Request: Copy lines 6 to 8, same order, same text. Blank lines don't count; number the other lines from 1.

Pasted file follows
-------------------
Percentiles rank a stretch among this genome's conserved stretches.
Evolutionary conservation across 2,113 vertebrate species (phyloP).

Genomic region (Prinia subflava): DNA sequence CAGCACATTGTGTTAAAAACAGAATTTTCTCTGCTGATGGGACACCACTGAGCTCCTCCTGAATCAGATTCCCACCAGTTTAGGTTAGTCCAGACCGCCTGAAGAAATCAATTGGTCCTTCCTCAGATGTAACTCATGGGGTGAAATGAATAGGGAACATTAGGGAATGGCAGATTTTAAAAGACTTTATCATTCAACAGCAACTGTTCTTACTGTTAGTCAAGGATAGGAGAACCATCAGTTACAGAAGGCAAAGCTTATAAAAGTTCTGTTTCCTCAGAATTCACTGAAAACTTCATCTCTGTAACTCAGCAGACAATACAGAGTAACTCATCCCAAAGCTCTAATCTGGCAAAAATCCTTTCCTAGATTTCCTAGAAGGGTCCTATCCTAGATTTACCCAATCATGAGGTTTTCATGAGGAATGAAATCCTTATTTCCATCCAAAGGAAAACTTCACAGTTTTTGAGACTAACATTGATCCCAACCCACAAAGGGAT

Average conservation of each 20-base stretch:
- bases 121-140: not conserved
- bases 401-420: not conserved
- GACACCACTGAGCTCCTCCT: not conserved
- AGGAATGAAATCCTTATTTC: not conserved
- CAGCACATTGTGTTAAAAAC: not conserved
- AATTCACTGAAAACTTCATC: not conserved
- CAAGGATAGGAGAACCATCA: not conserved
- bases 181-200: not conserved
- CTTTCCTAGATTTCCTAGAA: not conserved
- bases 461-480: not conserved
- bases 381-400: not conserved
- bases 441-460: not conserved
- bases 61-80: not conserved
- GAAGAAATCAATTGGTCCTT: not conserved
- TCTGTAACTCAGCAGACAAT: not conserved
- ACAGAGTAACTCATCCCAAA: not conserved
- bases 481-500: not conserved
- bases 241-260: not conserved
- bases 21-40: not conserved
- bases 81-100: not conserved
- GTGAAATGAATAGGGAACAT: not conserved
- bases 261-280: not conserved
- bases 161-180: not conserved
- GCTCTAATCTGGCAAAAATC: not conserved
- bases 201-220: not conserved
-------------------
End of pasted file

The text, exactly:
- bases 401-420: not conserved
- GACACCACTGAGCTCCTCCT: not conserved
- AGGAATGAAATCCTTATTTC: not conserved